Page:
Nucleus Recoil-Energy in Neutron Capture Reactions
A nucleus which captures a thermal neutron must, since the momentum is conserved, receive a recoil energy. Immediately after capturing a neutron, the nucleus will emit γ quantas to get rid of the excess energy liberated when the neutron is bound to the nucleus (usually refered to as "promt γ to distinguis it from the "normal" γs which is emitted after the nucleus has disintegrated). This also result in a certain amount of recoil energy on the nucleus.
Recoil energy from n-capture
The conservation of momentum demands that
where P denotes the momentum, index n denots the neutron, index T the target nucleus, and index R the recoil.
The general relationship between kinetic energy, EK, and momentum p is given by:
The mass of the neutron is 1 (atomic mass unit). the mass of the target nucleus is A. The new nucleus will therefore have mass A+1. Then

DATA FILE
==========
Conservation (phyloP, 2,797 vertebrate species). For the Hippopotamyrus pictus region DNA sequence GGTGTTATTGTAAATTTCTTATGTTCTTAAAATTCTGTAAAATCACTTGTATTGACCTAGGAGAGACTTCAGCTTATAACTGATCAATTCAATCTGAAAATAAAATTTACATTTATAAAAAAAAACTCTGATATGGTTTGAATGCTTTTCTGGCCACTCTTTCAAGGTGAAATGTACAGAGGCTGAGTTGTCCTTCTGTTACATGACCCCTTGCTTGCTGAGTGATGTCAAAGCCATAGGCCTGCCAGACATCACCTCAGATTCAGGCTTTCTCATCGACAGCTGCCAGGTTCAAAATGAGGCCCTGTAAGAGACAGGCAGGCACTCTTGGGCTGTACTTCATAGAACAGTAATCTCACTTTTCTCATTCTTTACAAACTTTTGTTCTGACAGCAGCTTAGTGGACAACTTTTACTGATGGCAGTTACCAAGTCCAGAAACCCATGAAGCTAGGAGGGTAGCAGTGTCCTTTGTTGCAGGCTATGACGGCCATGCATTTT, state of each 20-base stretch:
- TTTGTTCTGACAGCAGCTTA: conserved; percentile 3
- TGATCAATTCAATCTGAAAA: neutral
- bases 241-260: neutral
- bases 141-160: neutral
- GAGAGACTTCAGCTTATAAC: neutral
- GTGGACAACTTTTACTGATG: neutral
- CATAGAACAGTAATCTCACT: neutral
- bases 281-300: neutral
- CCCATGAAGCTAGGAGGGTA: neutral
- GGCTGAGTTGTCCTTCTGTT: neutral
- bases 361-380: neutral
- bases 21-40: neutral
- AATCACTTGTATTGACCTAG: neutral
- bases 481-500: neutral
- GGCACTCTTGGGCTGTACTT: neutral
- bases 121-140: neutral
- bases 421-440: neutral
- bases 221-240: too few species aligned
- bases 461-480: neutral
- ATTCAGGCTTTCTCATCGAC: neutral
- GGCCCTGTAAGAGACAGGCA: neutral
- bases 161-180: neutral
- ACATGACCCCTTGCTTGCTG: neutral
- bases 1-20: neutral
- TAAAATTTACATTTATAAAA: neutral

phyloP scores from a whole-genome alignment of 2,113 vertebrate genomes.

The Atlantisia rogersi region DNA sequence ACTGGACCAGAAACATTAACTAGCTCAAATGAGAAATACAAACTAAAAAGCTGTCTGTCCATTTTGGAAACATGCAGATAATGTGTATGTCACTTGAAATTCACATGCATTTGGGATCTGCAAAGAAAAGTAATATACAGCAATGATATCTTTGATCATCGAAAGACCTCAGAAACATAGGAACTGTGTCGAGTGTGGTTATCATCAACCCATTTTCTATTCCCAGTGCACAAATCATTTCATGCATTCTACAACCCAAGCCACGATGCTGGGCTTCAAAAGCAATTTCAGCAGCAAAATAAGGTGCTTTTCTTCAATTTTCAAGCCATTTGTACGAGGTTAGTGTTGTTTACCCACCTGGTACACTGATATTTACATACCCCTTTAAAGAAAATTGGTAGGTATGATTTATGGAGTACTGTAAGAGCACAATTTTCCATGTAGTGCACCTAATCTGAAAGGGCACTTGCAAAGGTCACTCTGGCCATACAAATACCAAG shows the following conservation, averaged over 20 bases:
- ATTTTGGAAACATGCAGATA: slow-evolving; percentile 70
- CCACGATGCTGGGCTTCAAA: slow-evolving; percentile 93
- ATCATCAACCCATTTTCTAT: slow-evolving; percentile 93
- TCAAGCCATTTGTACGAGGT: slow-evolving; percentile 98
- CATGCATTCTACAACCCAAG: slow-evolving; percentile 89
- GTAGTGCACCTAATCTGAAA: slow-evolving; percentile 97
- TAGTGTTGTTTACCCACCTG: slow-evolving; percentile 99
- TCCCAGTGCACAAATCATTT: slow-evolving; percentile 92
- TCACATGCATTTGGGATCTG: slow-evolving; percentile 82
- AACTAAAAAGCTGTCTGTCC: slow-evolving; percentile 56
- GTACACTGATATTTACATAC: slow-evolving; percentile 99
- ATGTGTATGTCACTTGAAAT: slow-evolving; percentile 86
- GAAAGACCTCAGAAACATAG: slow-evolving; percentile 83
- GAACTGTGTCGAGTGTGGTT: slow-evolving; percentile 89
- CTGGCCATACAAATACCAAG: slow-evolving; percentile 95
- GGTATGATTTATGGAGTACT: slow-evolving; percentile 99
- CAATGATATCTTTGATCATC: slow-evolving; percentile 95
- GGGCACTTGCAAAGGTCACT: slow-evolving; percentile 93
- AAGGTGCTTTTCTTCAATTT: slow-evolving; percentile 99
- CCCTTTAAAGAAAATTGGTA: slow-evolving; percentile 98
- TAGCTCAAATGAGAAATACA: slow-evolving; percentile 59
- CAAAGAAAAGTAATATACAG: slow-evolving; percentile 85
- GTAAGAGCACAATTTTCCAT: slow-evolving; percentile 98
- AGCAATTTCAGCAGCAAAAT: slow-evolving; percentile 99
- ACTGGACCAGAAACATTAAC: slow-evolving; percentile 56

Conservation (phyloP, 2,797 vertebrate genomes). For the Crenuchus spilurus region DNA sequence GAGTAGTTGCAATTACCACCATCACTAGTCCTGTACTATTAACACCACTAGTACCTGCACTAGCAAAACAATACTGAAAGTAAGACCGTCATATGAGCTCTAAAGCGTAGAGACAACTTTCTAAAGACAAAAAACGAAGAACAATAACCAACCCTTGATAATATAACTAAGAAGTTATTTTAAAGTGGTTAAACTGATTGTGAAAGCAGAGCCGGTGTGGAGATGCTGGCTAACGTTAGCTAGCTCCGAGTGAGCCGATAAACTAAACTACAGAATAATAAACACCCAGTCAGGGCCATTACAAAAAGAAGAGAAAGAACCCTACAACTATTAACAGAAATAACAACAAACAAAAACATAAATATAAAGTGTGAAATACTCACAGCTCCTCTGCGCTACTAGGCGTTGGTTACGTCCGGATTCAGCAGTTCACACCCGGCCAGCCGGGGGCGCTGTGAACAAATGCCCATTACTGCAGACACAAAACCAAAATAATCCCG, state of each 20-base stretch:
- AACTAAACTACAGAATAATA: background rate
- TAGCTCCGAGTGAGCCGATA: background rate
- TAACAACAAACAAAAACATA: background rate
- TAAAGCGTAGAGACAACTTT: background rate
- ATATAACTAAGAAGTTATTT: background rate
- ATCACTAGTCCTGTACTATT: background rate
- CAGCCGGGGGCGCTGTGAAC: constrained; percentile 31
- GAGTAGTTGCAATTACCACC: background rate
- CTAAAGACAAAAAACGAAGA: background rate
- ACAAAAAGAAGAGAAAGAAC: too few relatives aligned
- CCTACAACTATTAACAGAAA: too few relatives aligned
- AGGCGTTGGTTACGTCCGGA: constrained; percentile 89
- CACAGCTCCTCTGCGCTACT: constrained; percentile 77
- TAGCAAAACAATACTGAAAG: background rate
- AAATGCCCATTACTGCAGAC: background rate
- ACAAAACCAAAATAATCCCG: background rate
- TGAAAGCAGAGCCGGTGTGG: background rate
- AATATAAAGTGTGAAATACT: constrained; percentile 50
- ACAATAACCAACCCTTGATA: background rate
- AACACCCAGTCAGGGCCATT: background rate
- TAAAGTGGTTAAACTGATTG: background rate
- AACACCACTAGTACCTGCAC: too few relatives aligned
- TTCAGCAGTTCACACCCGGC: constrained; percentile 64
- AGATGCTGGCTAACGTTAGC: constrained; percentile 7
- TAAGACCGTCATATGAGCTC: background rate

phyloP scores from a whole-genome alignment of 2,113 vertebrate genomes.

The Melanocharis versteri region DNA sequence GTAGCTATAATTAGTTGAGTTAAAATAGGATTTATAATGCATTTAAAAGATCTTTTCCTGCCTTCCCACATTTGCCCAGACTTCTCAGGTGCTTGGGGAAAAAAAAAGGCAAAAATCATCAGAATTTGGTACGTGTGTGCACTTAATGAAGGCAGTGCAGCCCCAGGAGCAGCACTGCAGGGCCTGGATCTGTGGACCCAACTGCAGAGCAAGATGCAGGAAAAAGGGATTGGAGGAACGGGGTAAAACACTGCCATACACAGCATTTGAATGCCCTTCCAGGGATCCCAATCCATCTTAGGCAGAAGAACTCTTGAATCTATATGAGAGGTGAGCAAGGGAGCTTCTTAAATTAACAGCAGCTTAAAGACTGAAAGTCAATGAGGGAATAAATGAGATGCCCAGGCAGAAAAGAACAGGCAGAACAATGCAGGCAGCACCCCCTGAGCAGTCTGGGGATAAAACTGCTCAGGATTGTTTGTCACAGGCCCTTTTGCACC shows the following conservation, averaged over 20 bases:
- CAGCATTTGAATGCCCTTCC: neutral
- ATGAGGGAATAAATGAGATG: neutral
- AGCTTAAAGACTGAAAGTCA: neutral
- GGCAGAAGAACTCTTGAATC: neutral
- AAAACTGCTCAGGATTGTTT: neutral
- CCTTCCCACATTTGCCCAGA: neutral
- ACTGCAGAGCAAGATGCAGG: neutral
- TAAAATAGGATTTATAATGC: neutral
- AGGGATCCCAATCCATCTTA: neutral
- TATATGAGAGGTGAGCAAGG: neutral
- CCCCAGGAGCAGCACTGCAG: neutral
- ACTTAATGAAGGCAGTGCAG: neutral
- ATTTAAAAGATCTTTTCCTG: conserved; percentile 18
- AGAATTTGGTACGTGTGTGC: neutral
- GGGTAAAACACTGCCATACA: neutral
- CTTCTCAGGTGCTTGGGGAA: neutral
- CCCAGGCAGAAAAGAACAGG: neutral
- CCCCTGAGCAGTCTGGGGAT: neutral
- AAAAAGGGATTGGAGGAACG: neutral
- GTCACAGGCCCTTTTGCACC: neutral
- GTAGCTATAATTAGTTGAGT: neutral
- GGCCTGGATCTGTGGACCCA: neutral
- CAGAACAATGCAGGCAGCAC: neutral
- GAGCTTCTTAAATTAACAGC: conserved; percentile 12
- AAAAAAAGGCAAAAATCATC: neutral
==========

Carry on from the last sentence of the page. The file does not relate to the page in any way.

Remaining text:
(remember that the momemtun of the target nucleus initially is 0.)
Recoil energy from γ emission
For emission of the mass-less quantas we have the following relationship:
In this case the nucleus has mass A+1, then
The iodine case
For iodine, A = 127. Thermal neutrons have EK,n = 0.025 eV. Eγ will be around 3 MeV. We then get that for neutron capture the recoil energy is
and for the prompt γ-emission it is
Since chemical binding-energies typically are between 0.1 to 1 eV, the recoil from γ emission is large enough to break chemical bounds. However, the recoil from n capture is not.